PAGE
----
In our last lesson we discussed how important it is to lower your high score average to be successful in amateur and professional golf.
It is a common misconception in golf to believe that you can be consistent at golf scoring.
You can have a score average that would give the impression that you are consistent at golf, but your competitive score average - your B game is always a product of your A, and C game scores.
Top level professional golfers will have a score variance of at least 10 shots from their best scores to their worst over a season, and in elite amateur golf it can be as much as 20 shots and sometimes more.
The most successful professional golfers are really good at keeping the high scores off their score card.
In contrast, go to any advanced amateur event and you will always find a percentage of the field that has really high scores that are not nearly consistent with their stated handicap.
In fact is not unusual to see golfers with 1 and 2 handicaps scoring in the mid 80’s or higher in some tournaments.
Now this doesn't make a lot of sense, but it is a reality of amateur golf.
The reason is that their golf handicap is not a true reflection of their golfing ability, because if they were to submit every golf score they had in amateur golf tournaments, for many amateur golfers they would have a much higher handicap than is stated.
Why do they do this?
Well, for a variety of reasons but one of the most likely is simple peer pressure. They want to feel like they’re part of the low handicap crowd and as such they put their best cards in to get handicapped and keep their bad one’s out.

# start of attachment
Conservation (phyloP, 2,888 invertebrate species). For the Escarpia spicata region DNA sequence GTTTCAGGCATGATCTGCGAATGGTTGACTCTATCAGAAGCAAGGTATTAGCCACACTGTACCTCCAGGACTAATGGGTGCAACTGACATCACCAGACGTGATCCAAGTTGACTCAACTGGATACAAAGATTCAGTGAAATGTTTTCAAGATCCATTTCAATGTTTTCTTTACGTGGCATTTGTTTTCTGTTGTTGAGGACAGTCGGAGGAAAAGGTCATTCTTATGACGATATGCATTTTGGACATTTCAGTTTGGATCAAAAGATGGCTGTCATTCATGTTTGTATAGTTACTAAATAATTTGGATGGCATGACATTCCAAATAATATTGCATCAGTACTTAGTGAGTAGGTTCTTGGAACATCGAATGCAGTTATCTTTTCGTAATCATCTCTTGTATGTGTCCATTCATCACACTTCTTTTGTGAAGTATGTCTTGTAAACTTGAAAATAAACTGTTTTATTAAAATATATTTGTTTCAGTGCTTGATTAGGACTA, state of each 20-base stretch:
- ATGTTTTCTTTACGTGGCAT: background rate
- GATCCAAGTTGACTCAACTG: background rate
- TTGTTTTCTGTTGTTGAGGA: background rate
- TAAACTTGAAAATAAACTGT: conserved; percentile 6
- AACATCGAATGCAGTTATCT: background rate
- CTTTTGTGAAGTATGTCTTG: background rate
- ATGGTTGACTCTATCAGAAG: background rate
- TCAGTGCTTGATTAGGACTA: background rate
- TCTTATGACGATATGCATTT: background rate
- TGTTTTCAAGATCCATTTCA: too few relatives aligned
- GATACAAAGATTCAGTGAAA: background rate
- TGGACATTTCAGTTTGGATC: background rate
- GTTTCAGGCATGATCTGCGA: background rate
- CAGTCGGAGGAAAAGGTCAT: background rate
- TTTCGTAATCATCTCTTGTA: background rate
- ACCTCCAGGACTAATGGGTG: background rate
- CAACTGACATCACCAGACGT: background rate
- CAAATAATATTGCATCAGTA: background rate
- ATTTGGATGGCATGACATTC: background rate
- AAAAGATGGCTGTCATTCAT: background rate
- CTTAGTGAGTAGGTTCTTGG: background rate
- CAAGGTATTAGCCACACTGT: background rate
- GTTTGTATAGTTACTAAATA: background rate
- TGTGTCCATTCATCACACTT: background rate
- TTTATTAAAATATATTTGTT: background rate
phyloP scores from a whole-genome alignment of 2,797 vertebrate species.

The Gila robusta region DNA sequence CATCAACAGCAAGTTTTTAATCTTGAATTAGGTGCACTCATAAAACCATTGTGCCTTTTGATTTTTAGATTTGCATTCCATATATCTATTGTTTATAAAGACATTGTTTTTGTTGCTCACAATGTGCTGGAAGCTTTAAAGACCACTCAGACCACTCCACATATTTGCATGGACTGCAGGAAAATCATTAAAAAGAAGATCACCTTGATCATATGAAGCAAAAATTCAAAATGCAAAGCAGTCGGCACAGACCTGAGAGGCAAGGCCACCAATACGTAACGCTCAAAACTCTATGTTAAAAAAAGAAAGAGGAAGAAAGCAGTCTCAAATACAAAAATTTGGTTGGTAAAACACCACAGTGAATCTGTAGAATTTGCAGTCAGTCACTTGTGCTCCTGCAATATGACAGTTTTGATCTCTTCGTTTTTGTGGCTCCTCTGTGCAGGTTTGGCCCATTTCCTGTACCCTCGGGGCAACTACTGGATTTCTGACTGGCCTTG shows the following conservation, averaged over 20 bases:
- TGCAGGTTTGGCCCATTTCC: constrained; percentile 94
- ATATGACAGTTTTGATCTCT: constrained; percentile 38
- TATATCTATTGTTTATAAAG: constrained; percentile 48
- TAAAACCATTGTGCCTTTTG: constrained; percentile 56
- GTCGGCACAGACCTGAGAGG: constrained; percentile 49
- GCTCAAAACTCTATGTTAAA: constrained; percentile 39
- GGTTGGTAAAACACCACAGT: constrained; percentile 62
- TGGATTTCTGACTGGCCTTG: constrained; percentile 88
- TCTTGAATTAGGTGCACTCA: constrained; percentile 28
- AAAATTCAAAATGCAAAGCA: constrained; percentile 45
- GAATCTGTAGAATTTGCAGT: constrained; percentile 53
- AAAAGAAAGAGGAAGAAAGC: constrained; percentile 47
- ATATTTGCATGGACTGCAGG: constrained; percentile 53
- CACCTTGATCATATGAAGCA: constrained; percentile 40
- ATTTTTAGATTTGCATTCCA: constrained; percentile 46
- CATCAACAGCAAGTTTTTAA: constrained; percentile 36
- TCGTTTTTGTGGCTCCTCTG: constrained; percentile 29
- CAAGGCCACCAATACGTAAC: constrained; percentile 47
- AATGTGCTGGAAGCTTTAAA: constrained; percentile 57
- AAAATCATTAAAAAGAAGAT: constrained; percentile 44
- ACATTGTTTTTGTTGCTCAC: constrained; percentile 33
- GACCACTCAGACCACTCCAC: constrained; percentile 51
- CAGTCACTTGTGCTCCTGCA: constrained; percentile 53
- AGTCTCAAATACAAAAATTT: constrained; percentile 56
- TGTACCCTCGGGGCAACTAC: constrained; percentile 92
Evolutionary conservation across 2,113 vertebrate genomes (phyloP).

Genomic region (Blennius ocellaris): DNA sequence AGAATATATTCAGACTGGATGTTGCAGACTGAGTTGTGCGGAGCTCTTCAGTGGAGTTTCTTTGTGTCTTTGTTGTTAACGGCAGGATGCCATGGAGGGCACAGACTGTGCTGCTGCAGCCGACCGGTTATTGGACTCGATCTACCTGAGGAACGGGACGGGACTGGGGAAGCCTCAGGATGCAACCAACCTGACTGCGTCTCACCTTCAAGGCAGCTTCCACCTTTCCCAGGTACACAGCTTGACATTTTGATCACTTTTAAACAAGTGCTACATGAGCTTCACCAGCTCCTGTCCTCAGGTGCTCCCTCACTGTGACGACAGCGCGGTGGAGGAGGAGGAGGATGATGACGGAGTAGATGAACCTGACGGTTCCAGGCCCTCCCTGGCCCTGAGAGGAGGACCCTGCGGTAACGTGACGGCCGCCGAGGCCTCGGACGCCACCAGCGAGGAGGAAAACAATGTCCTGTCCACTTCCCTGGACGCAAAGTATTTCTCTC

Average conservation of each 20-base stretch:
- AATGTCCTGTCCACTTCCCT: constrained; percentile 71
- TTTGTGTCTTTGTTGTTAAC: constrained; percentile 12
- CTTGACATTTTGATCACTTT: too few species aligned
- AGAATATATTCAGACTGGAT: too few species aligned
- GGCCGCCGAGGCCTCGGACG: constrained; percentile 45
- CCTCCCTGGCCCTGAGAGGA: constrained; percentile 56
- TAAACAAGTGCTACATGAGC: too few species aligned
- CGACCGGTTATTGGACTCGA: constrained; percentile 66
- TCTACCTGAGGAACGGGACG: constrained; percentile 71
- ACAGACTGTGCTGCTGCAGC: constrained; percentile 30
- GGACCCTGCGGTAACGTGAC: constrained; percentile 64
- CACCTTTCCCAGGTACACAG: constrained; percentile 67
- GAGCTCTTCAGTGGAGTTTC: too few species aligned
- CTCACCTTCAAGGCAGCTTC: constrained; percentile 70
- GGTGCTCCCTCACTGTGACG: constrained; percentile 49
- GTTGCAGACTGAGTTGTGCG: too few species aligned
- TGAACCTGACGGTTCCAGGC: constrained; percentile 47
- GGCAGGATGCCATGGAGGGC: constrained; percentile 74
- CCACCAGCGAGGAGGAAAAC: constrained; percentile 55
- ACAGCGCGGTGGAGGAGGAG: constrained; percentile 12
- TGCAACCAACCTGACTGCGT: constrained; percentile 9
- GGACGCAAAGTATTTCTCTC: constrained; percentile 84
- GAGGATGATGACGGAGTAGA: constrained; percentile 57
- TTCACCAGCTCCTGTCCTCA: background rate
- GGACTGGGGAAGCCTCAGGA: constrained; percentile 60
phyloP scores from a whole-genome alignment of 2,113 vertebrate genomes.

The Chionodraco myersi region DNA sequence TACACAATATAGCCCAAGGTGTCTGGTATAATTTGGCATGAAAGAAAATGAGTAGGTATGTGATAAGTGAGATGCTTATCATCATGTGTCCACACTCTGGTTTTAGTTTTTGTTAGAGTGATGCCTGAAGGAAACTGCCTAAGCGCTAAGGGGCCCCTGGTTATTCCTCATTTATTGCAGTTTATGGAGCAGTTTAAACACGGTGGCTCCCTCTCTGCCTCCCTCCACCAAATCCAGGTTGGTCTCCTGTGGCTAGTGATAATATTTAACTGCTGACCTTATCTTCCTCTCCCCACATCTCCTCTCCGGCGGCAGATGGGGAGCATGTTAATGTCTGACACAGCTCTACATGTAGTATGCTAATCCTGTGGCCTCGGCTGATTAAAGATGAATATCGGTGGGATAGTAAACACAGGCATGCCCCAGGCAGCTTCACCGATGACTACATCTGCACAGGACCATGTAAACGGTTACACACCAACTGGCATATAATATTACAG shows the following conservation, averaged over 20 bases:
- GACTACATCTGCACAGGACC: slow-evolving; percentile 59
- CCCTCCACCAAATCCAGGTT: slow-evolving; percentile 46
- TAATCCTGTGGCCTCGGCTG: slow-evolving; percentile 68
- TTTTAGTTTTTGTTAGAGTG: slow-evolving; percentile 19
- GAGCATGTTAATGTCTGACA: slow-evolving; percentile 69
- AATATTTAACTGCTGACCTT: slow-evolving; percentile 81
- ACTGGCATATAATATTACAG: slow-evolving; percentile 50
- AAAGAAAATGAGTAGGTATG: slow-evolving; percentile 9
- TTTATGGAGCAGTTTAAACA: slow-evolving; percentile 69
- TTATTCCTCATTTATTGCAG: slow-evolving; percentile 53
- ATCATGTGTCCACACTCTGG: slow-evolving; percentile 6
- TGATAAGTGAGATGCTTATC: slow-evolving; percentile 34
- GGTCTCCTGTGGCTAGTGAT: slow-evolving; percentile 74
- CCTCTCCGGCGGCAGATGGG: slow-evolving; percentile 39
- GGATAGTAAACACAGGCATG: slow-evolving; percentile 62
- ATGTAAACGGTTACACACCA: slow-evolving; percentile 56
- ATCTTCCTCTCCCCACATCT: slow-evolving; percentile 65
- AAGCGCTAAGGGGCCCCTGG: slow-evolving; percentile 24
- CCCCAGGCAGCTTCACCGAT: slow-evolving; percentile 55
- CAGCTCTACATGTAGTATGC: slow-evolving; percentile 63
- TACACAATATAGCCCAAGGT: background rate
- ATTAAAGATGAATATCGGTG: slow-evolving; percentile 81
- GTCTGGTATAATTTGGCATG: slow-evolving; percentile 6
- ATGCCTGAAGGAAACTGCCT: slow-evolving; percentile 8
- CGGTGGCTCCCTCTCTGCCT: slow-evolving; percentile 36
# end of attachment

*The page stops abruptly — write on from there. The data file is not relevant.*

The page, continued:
So they create a false impression of their golfing ability because they basically only submit their A and B scores and eliminate the C and D scores. D scores are the really bad scores.
Now you will never become a successful amateur or professional golfer with an attitude like that.
You have to accept the bad days with the good ones and learn how to lower the bad score days and make them better ones.
That is the real skill of an elite golfer.
Even the great professional golfers have higher scores than they want to at times. Take Adam Scott for instance.
In 2012 have a look at his first 30 rounds of the PGA Tour season (excluding the Accenture Matchplay and Tavistock Cup).
Notice how little consistency there is from one round to another against the par of the courses he played.
You’ll notice in the example below that the only thing that is consistent is the par of the course he plays each day, and for the 30 rounds he played the par averaged out at 71.00. What’s interesting though is that Adam Scott’s score average (B Game) averaged out at 71.03.
He missed just one cut in the 30 competitive rounds but earned US $1,135,899.22 dollars for the period. His highest score against par was a 76 against the par of 70 (+6) in the U.S. Open, however this is not surprising to see higher scores posted in the U.S. Open as the USGA sets the golf courses up so they are really tough, consequently the scoring averages of all the professionals competing in this event are higher than normal.
The other high score was 77 (+5) in the Memorial Tournament, where with a closing 77 and 74 he finished the event in a tie for 46th place.